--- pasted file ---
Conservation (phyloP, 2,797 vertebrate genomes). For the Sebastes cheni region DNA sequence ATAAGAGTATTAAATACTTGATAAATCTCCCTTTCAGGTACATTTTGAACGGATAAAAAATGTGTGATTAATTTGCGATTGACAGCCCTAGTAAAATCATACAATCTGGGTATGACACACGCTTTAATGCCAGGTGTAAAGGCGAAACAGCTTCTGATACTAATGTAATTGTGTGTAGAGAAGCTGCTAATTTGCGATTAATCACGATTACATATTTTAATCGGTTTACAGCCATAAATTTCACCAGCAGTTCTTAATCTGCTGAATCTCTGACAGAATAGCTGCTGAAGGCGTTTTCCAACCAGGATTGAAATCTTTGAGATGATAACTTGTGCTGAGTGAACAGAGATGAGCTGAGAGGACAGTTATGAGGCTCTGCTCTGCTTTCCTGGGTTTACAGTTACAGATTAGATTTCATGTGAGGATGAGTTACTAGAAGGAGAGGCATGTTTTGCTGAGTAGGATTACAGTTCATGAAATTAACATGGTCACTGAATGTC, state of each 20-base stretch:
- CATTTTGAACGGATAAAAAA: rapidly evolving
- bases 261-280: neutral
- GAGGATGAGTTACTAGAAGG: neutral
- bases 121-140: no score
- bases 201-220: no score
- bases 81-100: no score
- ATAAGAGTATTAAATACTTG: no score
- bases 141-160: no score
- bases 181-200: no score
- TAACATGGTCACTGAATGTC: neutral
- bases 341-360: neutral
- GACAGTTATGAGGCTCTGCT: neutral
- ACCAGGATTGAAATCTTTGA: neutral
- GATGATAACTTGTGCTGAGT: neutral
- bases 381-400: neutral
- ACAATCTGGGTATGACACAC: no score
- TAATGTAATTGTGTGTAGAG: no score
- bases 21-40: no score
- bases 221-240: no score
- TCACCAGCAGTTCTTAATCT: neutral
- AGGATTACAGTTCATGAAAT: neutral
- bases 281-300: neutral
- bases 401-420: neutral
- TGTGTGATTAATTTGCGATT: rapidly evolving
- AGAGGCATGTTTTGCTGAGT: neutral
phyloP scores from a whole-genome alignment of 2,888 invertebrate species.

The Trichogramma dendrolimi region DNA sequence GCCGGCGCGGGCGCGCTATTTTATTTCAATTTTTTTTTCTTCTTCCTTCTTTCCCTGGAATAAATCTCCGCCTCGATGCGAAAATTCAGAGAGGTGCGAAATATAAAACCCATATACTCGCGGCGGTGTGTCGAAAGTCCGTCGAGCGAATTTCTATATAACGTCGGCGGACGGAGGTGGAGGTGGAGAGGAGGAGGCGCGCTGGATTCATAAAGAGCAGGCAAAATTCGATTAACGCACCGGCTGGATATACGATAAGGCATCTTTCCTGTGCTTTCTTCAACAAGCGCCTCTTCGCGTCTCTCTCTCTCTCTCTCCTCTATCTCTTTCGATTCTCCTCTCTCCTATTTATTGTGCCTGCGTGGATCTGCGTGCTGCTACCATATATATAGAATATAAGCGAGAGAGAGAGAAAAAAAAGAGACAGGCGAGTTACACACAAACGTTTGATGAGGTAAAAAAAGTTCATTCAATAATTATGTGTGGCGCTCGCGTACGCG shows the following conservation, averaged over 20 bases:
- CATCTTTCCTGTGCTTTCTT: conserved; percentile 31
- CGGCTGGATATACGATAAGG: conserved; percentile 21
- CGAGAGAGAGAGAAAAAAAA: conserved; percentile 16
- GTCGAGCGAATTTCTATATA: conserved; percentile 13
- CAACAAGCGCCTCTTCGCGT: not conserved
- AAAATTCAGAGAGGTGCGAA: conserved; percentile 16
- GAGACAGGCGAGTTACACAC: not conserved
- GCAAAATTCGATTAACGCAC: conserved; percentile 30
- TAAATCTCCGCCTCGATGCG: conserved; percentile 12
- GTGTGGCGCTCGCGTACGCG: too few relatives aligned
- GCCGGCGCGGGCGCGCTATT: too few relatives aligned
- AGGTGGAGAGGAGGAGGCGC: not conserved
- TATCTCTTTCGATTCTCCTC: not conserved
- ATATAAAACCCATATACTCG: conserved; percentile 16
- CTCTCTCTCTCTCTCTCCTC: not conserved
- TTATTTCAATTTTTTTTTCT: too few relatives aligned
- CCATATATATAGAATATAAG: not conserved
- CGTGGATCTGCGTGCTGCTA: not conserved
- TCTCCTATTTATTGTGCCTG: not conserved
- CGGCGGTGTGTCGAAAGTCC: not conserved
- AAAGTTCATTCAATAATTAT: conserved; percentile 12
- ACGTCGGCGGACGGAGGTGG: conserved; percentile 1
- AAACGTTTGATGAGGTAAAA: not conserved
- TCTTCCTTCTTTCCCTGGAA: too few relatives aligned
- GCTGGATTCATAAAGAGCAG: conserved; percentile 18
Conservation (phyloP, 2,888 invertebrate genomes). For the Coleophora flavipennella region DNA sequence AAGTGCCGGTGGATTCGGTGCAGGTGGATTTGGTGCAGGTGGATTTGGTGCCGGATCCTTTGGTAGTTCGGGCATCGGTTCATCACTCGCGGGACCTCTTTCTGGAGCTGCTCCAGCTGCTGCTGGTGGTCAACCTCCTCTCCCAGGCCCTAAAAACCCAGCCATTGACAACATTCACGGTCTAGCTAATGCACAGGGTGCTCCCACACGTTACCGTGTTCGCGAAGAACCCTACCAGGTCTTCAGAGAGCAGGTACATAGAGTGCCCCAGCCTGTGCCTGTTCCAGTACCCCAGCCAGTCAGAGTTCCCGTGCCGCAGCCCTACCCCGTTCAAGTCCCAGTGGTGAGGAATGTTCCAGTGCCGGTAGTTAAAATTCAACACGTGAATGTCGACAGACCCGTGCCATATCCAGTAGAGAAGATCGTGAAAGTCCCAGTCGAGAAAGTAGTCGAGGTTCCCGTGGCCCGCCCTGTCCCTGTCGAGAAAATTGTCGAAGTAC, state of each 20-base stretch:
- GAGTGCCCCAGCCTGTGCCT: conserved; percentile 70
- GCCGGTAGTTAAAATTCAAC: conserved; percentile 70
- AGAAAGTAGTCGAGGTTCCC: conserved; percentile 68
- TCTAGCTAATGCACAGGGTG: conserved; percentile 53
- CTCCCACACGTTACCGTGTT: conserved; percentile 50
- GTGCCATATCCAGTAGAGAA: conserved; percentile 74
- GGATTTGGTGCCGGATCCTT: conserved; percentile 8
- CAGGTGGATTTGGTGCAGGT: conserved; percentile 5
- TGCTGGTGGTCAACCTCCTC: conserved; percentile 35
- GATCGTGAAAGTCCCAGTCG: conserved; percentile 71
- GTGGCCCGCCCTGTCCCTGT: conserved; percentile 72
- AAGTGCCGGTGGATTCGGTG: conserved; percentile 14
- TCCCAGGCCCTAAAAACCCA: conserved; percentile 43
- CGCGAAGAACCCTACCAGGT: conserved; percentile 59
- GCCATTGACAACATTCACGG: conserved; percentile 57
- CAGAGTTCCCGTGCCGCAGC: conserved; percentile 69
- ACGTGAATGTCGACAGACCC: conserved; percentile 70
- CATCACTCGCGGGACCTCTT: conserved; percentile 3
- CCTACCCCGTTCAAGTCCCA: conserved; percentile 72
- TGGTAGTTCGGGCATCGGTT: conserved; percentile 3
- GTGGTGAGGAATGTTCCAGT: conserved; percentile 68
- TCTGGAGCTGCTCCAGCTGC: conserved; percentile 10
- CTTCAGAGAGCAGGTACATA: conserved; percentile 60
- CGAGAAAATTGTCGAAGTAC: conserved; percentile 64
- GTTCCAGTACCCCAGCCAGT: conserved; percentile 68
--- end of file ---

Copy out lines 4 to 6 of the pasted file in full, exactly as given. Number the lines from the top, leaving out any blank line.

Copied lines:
- GAGGATGAGTTACTAGAAGG: neutral
- bases 121-140: no score
- bases 201-220: no score